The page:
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Lydia Heisel Takes a Closer Look at National Parks

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Lydia Heisel Takes a Closer Look at National Parks

Photo courtesy of the National Park Service

Photo courtesy of the National Park Service

Photo courtesy of the National Park Service

Photo courtesy of the National Park Service

Angie Black, Editor In Chief

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It is not often that students have the opportunity to branch out and interact with the lands around them. Junior Lydia Heisel was given the chance to learn about the National Park System and see history first hand.

“I think this is a great opportunity for teenagers to be able to interact with the National Park system because I believe it is very important for people to experience the beauty and hands-on learning within them,” Heisel said.

The Youth Presidential Leadership Council (YPLC) is a program run by park rangers at the Lyndon B. Johnson National Park designed to help instill the love of nature within the youth of today.

“We have been to one meeting in which we got to know each other, toured LBJ’s childhood home and the LBJ ranch,” Heisel said. “This weekend we are going to decorate the Texas White House (the LBJ ranch house) for the holidays, as LBJ made a point to be at the Texas White House during Christmas time.”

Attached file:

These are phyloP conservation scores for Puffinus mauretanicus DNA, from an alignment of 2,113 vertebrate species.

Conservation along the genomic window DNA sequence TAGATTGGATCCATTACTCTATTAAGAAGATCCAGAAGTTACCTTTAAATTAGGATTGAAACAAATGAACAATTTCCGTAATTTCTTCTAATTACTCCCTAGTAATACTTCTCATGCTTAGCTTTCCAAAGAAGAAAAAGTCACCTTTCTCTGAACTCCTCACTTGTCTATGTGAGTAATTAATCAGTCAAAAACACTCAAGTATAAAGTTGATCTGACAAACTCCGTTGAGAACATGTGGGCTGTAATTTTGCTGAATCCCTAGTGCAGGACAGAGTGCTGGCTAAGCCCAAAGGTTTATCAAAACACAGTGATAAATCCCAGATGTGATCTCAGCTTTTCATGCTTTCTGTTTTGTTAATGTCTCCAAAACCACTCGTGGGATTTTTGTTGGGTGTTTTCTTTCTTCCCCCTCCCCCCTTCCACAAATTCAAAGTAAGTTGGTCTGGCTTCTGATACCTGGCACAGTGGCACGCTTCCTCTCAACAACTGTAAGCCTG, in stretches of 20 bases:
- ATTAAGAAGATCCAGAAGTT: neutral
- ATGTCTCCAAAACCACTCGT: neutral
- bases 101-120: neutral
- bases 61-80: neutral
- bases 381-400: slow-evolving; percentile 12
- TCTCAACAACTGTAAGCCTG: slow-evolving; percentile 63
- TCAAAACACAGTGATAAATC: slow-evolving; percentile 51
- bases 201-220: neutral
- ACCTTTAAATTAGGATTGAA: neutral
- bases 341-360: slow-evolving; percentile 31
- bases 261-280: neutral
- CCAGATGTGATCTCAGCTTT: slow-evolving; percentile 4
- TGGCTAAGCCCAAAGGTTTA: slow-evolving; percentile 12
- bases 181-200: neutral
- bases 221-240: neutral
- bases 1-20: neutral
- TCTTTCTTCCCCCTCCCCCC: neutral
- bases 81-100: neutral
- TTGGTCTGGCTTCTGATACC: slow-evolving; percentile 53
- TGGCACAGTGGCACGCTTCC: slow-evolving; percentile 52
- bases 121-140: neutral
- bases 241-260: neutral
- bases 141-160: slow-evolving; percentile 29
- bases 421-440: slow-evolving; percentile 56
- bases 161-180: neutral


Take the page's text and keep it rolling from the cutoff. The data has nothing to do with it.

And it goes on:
Each student who wishes to apply submits an application, to the National Park Service website, where the questions and their respective answers showcase the different attributes of each person. The attributes that are accepted and strived for are responsibility, volunteerism, and leadership.

“Lydia has enthusiasm and a drive for public service and learning,” AGS History teacher Cherry Whipple said.

According to the Lyndon B. Johnson National Historical Park Service, [t]he purpose of Lyndon B. Johnson National Historical Park Youth Presidential Leadership Council (YPLC) is to develop student leaders, raise consciousness in communities, and encourage creativity in education. Through the YPLC program, youth will be empowered to become agents of change and public servants within the National Park Service, and in their local communities

“This service project will contribute to the enjoyment of visitors of the park and keep the tradition of decorations alive there,” Heisel said. “We will meet once a month to do other service projects and leadership workshops.”

Students from all across Texas also participate in YPLC; it is selective and only allows 8-12 students in every year.

“I am excited to learn about what goes on in the National Park System behind the scenes and seeing firsthand some of the things that make up the history we normally learn about in textbooks,” Heisel said.

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Angie Black, Staff Writer

Hi, my name is Angie, and I am a second year writer for our lovely Maroon. I also play the viola in Chamber Orchestra. My passions are reading, laughing,...

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Lydia Heisel Takes a Closer Look at National Parks